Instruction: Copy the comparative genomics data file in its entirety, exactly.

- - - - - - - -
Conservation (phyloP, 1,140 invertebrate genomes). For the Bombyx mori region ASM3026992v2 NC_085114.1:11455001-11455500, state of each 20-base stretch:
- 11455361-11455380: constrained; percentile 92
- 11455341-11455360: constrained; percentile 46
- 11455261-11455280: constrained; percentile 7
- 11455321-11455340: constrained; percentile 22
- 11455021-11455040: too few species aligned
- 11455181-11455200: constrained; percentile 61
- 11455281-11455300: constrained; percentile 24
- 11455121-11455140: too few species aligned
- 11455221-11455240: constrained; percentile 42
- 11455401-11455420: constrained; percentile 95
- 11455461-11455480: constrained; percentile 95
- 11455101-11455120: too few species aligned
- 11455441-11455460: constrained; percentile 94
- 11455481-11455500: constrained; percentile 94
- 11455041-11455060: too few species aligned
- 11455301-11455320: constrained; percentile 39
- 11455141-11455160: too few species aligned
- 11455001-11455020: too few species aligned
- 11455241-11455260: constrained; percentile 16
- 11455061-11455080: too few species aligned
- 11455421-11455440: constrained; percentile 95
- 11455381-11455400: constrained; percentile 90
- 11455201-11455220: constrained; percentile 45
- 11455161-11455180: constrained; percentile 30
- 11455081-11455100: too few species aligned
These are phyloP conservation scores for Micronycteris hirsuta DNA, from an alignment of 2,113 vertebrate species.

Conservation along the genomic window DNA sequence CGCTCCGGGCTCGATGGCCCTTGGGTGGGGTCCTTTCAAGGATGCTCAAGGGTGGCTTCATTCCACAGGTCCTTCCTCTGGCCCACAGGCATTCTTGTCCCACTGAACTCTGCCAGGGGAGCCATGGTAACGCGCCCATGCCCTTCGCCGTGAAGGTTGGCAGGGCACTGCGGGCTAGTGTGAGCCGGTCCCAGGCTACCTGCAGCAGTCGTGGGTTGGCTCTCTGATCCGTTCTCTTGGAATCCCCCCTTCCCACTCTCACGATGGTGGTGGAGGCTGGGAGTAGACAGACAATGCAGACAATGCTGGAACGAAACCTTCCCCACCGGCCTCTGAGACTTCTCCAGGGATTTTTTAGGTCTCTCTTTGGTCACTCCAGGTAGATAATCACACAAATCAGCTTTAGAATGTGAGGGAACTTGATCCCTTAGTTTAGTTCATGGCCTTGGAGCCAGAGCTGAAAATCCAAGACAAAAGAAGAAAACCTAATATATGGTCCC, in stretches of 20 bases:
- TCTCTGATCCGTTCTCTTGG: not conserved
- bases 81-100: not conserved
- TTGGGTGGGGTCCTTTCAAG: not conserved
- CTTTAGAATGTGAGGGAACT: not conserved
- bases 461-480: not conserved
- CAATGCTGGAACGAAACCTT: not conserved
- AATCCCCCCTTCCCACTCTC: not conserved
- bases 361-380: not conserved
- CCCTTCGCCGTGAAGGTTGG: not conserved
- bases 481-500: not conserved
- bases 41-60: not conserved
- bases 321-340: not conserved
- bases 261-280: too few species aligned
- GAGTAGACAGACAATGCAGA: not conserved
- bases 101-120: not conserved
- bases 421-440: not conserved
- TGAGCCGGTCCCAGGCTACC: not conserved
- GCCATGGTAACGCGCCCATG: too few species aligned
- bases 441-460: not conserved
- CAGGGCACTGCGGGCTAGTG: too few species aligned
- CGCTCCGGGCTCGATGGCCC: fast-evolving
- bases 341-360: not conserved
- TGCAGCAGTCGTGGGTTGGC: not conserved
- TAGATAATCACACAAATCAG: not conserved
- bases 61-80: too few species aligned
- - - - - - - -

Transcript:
Conservation (phyloP, 1,140 invertebrate genomes). For the Bombyx mori region ASM3026992v2 NC_085114.1:11455001-11455500, state of each 20-base stretch:
- 11455361-11455380: constrained; percentile 92
- 11455341-11455360: constrained; percentile 46
- 11455261-11455280: constrained; percentile 7
- 11455321-11455340: constrained; percentile 22
- 11455021-11455040: too few species aligned
- 11455181-11455200: constrained; percentile 61
- 11455281-11455300: constrained; percentile 24
- 11455121-11455140: too few species aligned
- 11455221-11455240: constrained; percentile 42
- 11455401-11455420: constrained; percentile 95
- 11455461-11455480: constrained; percentile 95
- 11455101-11455120: too few species aligned
- 11455441-11455460: constrained; percentile 94
- 11455481-11455500: constrained; percentile 94
- 11455041-11455060: too few species aligned
- 11455301-11455320: constrained; percentile 39
- 11455141-11455160: too few species aligned
- 11455001-11455020: too few species aligned
- 11455241-11455260: constrained; percentile 16
- 11455061-11455080: too few species aligned
- 11455421-11455440: constrained; percentile 95
- 11455381-11455400: constrained; percentile 90
- 11455201-11455220: constrained; percentile 45
- 11455161-11455180: constrained; percentile 30
- 11455081-11455100: too few species aligned
These are phyloP conservation scores for Micronycteris hirsuta DNA, from an alignment of 2,113 vertebrate species.

Conservation along the genomic window DNA sequence CGCTCCGGGCTCGATGGCCCTTGGGTGGGGTCCTTTCAAGGATGCTCAAGGGTGGCTTCATTCCACAGGTCCTTCCTCTGGCCCACAGGCATTCTTGTCCCACTGAACTCTGCCAGGGGAGCCATGGTAACGCGCCCATGCCCTTCGCCGTGAAGGTTGGCAGGGCACTGCGGGCTAGTGTGAGCCGGTCCCAGGCTACCTGCAGCAGTCGTGGGTTGGCTCTCTGATCCGTTCTCTTGGAATCCCCCCTTCCCACTCTCACGATGGTGGTGGAGGCTGGGAGTAGACAGACAATGCAGACAATGCTGGAACGAAACCTTCCCCACCGGCCTCTGAGACTTCTCCAGGGATTTTTTAGGTCTCTCTTTGGTCACTCCAGGTAGATAATCACACAAATCAGCTTTAGAATGTGAGGGAACTTGATCCCTTAGTTTAGTTCATGGCCTTGGAGCCAGAGCTGAAAATCCAAGACAAAAGAAGAAAACCTAATATATGGTCCC, in stretches of 20 bases:
- TCTCTGATCCGTTCTCTTGG: not conserved
- bases 81-100: not conserved
- TTGGGTGGGGTCCTTTCAAG: not conserved
- CTTTAGAATGTGAGGGAACT: not conserved
- bases 461-480: not conserved
- CAATGCTGGAACGAAACCTT: not conserved
- AATCCCCCCTTCCCACTCTC: not conserved
- bases 361-380: not conserved
- CCCTTCGCCGTGAAGGTTGG: not conserved
- bases 481-500: not conserved
- bases 41-60: not conserved
- bases 321-340: not conserved
- bases 261-280: too few species aligned
- GAGTAGACAGACAATGCAGA: not conserved
- bases 101-120: not conserved
- bases 421-440: not conserved
- TGAGCCGGTCCCAGGCTACC: not conserved
- GCCATGGTAACGCGCCCATG: too few species aligned
- bases 441-460: not conserved
- CAGGGCACTGCGGGCTAGTG: too few species aligned
- CGCTCCGGGCTCGATGGCCC: fast-evolving
- bases 341-360: not conserved
- TGCAGCAGTCGTGGGTTGGC: not conserved
- TAGATAATCACACAAATCAG: not conserved
- bases 61-80: too few species aligned